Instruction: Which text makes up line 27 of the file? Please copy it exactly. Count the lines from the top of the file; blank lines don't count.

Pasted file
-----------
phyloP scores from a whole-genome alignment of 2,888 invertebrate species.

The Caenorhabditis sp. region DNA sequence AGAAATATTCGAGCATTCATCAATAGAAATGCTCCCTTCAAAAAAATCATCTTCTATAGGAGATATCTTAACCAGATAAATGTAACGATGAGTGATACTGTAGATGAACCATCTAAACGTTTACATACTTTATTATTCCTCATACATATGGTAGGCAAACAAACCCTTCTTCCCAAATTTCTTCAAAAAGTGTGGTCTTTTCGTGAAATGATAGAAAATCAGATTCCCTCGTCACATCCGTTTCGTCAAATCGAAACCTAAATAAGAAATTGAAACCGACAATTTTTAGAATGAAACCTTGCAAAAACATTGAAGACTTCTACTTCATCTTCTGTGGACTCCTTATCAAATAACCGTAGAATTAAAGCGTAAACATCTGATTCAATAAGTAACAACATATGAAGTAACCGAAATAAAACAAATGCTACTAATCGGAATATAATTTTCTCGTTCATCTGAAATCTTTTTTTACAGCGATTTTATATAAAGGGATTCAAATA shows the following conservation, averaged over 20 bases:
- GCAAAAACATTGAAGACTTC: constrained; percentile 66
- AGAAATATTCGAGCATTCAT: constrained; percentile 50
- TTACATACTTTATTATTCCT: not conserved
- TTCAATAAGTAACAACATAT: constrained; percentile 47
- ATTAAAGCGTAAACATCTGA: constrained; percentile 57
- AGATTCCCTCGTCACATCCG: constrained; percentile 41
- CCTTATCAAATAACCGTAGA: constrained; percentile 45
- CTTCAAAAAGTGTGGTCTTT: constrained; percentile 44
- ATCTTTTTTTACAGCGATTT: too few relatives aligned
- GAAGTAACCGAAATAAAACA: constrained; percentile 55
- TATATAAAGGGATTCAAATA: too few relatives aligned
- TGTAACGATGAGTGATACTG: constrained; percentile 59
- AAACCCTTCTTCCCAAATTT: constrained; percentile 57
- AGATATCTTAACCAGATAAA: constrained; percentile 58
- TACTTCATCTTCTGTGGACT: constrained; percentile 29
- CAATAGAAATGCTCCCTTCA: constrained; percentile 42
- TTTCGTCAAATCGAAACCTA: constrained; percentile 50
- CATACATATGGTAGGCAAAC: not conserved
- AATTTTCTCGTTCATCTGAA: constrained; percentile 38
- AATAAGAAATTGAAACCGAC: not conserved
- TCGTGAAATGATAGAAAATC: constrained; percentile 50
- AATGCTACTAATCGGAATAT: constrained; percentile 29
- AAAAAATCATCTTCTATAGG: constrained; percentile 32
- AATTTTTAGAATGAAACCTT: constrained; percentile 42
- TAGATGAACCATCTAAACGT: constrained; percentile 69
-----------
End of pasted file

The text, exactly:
- TAGATGAACCATCTAAACGT: constrained; percentile 69